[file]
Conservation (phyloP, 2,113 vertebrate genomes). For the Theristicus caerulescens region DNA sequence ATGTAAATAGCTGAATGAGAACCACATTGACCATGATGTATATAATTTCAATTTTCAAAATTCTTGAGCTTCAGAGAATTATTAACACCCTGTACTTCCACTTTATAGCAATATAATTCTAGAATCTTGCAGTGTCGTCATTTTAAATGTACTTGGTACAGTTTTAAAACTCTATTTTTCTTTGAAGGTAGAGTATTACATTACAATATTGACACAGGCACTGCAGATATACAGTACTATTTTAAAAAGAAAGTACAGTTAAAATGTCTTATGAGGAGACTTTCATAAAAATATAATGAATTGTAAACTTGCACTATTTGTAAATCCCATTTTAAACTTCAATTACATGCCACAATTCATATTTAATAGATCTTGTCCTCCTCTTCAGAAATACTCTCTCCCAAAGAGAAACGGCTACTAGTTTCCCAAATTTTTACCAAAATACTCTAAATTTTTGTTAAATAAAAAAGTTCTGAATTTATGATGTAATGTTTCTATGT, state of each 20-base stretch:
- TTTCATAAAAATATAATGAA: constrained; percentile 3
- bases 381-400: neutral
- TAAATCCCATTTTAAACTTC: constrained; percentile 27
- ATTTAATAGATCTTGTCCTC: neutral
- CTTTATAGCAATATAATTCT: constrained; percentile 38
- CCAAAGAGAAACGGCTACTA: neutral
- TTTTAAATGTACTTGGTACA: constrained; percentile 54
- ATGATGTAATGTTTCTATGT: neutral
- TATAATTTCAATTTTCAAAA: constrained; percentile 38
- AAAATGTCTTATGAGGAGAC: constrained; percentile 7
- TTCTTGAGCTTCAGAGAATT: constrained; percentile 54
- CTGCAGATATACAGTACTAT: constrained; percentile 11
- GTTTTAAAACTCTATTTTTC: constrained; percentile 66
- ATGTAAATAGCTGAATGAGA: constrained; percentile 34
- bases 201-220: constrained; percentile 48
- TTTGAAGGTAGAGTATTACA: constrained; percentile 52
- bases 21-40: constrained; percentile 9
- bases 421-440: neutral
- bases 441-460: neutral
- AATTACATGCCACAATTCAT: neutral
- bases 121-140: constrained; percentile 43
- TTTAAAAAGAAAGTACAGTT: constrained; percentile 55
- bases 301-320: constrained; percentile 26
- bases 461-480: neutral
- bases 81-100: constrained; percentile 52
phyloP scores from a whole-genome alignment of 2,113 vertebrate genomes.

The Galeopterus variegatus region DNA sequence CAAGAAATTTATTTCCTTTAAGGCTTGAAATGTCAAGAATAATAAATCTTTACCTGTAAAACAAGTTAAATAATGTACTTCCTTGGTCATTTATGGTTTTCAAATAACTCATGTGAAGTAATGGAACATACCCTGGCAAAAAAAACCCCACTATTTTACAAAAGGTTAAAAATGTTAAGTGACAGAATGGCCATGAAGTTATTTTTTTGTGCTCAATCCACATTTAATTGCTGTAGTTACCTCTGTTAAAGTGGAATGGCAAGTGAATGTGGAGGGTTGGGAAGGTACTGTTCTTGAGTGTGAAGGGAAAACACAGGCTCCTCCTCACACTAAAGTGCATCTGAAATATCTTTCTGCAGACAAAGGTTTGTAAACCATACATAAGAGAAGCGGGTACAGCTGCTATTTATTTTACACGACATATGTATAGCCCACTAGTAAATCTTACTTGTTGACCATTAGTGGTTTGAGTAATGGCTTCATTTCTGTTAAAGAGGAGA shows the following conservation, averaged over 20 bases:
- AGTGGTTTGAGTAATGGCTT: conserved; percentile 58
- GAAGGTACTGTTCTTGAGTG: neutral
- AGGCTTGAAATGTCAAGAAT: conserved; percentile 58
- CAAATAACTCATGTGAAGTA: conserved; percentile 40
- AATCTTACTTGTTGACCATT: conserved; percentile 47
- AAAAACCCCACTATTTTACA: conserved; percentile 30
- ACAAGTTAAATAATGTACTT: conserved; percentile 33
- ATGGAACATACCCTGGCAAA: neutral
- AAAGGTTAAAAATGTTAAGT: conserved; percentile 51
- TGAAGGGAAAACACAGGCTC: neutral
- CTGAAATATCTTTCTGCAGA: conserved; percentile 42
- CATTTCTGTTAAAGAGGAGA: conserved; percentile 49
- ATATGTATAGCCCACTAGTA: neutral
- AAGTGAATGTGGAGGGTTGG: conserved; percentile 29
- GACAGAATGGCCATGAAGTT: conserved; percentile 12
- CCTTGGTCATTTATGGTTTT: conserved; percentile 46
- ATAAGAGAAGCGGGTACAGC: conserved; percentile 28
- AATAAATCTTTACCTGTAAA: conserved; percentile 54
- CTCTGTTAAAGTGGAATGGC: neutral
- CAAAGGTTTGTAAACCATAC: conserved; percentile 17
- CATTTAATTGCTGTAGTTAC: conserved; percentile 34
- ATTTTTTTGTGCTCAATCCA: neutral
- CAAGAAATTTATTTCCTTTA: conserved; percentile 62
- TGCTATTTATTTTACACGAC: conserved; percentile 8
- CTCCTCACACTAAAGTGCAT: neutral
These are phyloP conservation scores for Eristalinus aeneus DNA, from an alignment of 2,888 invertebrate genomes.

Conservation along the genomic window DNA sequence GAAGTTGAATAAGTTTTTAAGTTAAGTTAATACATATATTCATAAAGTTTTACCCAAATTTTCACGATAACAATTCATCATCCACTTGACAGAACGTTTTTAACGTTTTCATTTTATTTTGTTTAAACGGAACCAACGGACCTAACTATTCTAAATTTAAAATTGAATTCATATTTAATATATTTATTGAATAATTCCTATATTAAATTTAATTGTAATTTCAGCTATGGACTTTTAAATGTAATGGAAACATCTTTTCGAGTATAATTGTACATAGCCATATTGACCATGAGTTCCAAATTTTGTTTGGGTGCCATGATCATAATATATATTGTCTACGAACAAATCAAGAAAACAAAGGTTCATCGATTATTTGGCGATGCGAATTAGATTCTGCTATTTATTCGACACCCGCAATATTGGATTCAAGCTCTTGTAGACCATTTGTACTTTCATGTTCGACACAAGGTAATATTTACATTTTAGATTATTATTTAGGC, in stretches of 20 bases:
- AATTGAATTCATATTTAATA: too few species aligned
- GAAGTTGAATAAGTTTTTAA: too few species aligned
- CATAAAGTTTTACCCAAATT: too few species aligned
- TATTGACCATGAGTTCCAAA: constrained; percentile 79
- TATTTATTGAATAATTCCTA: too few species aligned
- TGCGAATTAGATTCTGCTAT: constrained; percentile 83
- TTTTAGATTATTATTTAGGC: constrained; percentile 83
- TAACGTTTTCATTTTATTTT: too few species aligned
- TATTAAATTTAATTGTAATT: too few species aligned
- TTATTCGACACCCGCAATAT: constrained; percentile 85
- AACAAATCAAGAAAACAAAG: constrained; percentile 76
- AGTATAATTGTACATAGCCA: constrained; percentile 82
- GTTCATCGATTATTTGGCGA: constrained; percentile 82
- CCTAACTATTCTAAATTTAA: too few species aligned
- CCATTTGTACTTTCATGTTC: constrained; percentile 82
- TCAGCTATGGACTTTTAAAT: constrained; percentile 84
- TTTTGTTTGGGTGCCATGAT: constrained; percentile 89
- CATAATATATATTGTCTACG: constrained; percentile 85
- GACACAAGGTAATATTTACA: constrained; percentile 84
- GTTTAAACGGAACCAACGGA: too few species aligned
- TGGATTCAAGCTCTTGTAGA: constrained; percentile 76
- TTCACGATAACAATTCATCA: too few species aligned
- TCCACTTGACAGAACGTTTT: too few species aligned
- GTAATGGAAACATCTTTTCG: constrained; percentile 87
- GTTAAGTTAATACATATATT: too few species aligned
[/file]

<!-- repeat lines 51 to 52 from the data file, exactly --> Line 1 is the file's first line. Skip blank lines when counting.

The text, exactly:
- CAAGAAATTTATTTCCTTTA: conserved; percentile 62
- TGCTATTTATTTTACACGAC: conserved; percentile 8